Does the future of small Delta towns ride on the levees?
In next week’s print edition of the Mississippi Business Journal, we’ll recount our trip to the South Delta, where we talked with a couple business owners who are doing everything they can to protect their livelihood from backwater flooding. Don’t miss it.
During our conversation with Clark Secoy, who owns a package store and a B&B in Rolling Fork, he brought up something that, frankly, is chilling: If the backwater levees are breached, and water rushes into tiny towns like Rolling Fork and stays there any length of time, will those towns ever rebound?
“Everybody’s gathering up their parents, aunts, uncles and carrying them to Jackson or wherever,” Secoy said between customers at City Package Store, which his family has owned since the 1960s. “How many of those folks are coming back? I’m sure their relatives are telling them ,’Naw, just stay here with us. You don’t need to go back there.’ And it’s not just happening here. It’s everywhere.”
Secoy makes a fair point. The Delta — especially the small communities like Rolling Fork — has steadily lost population the past few decades. That’s no secret. For the most part, young people leave and don’t return, exceptions being those who take over family farms, and even those numbers aren’t what they used to be.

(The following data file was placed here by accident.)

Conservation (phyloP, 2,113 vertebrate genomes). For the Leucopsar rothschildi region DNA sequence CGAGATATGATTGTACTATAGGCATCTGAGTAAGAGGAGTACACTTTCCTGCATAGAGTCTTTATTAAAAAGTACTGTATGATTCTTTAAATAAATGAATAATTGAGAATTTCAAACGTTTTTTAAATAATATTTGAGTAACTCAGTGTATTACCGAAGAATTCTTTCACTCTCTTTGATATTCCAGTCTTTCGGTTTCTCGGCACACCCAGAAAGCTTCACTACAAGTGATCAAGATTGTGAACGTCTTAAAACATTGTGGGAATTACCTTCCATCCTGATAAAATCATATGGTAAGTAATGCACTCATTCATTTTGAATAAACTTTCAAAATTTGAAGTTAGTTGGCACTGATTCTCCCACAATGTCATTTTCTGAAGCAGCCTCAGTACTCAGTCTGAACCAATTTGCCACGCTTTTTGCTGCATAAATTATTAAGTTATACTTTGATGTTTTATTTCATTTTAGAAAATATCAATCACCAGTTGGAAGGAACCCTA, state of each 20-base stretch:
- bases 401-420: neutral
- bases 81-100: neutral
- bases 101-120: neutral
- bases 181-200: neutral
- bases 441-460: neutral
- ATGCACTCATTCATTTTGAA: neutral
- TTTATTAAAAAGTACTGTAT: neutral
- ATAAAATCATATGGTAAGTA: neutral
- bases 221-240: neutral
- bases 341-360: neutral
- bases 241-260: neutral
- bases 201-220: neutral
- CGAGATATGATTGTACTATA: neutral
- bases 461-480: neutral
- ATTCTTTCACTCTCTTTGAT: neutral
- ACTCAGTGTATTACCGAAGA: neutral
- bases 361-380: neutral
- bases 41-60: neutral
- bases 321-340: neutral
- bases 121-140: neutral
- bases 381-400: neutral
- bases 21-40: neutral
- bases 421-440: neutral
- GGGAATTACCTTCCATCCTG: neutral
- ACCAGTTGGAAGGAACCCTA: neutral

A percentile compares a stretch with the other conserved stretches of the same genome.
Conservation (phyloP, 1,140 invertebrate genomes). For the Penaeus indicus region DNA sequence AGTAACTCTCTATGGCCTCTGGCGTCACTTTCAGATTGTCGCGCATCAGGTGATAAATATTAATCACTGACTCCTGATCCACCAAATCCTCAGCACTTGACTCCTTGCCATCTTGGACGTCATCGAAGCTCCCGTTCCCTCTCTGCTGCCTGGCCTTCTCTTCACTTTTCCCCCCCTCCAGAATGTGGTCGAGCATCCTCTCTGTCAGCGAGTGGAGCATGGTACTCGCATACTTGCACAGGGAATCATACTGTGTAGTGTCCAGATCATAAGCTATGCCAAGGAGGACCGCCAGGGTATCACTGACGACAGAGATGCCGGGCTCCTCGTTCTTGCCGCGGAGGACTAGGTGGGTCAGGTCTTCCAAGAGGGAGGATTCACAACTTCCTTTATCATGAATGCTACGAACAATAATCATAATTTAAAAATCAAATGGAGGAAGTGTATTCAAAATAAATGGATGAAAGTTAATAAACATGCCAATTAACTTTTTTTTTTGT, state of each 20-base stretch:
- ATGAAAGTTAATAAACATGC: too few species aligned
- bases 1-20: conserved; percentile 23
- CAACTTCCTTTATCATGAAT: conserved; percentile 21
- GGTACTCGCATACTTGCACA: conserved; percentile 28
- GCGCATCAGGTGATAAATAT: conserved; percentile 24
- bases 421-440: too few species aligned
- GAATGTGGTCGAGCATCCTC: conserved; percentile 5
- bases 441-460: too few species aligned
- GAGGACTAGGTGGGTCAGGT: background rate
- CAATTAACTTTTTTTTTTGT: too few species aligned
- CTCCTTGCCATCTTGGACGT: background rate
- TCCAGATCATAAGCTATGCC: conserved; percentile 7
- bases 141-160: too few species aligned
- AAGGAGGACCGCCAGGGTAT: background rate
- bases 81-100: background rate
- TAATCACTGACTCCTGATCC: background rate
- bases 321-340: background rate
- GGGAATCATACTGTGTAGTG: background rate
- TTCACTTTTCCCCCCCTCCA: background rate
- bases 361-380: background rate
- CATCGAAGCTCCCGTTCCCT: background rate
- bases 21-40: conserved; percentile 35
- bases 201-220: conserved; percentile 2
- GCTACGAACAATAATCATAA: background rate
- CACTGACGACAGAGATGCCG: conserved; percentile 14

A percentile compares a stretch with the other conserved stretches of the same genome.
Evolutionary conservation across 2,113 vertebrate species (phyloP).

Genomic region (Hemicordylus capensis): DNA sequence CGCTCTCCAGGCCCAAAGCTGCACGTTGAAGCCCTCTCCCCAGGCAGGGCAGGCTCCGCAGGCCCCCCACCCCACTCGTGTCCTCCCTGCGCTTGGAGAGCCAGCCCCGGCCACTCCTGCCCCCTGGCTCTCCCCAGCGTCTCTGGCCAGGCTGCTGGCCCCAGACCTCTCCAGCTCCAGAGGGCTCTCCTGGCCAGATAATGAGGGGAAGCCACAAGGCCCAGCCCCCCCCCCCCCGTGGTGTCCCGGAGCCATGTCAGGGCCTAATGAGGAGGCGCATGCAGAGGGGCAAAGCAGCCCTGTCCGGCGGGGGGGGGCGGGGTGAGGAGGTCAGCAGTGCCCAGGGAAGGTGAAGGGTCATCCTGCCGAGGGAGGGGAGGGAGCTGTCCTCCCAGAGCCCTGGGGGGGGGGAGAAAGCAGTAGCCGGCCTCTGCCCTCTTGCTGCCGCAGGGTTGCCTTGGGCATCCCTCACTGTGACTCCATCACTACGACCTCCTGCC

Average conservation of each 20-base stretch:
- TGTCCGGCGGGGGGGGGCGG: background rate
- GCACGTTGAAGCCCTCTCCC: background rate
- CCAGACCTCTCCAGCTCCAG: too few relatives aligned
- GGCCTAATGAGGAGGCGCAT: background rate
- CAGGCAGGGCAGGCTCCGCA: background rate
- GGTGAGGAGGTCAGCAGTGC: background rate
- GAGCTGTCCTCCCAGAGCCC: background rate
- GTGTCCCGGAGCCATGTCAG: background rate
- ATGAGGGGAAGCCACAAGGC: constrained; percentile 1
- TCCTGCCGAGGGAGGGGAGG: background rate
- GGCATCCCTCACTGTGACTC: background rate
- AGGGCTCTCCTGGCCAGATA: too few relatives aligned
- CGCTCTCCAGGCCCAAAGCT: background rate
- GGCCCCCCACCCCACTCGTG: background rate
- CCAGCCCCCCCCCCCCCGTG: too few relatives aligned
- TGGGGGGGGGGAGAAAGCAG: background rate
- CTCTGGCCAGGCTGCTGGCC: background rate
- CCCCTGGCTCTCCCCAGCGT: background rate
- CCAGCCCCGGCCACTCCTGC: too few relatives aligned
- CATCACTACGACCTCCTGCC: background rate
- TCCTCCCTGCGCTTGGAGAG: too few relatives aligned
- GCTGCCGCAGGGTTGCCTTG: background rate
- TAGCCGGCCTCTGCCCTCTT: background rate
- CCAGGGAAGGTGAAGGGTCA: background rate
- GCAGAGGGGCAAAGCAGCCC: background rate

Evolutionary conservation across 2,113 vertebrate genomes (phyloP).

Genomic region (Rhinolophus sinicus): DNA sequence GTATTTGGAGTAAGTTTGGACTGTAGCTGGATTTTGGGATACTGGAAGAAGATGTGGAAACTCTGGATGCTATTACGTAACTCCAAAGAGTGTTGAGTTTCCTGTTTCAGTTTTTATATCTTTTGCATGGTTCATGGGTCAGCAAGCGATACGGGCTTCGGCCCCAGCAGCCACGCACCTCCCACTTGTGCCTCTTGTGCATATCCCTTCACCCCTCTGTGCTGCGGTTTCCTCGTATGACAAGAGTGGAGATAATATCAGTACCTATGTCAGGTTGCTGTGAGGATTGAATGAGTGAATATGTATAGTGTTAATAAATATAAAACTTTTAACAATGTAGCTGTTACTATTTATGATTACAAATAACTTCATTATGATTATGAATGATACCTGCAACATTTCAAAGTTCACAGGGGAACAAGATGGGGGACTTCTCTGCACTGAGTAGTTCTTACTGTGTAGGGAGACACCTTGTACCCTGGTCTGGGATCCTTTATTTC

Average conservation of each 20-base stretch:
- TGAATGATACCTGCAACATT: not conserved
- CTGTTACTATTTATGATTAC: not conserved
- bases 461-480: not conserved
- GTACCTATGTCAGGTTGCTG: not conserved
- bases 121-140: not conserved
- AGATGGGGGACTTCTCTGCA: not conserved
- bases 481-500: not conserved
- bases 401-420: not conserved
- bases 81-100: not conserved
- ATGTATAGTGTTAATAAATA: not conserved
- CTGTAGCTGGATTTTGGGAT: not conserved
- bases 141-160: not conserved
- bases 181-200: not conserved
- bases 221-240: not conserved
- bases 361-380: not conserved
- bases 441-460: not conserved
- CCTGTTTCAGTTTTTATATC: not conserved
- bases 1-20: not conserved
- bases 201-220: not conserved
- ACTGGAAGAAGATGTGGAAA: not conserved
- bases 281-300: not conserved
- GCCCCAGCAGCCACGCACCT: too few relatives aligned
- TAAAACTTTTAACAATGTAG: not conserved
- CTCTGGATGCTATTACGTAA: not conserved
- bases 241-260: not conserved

And that’s why towns like Rolling Fork need people like Secoy. He remains because his whole life is there — his home and his two businesses. The 90 minutes or so we spent in City Package bear that out. He knows everybody — and we mean, everybody. Maybe two dozen people came in the store, to buy booze, cash a check, get change for a $20 bill, whatever. One fellow, nicknamed “Possum,” was there just to visit, something that seemed to happen pretty regularly. Secoy knew them all, knew their family, and knew what was going on with each.
One gentleman asked Secoy if his home in Cary was in danger of flooding, and how long he had to get his belongings to higher ground. Another, it appeared, came by with the intention of borrowing money, but left without asking, the presence of two visitors apparently delaying him a bit.
Watching Secoy and his customers interact with each other was fascinating. You just don’t see things like that in Jackson.
Secoy is worried if the worst-case scenario becomes a reality, and the silent and relentless monster the levees have held back is turned loose, all of that will disappear.
“The store’s won’t have enough water, if the levees do break, to bring it down,” he said. “The store physically will still be here, and so will the 4 Pillars (his bed and breakfast that sits right across Delta Street). But it won’t be here, you know what I mean? God forbid if it does flood, this town will be dead. We’ll still have the county seat here, but we have 2,000 people in town . If it floods, say, 75 percent of the homes, how many will have flood insurance, number 1? And how many are going to rebuild here even if they do?”
It should be noted that the Army Corps of Engineers has said that, even though the water will top them by about a foot, the backwater levees should hold.
They better. There’s a lot riding on it.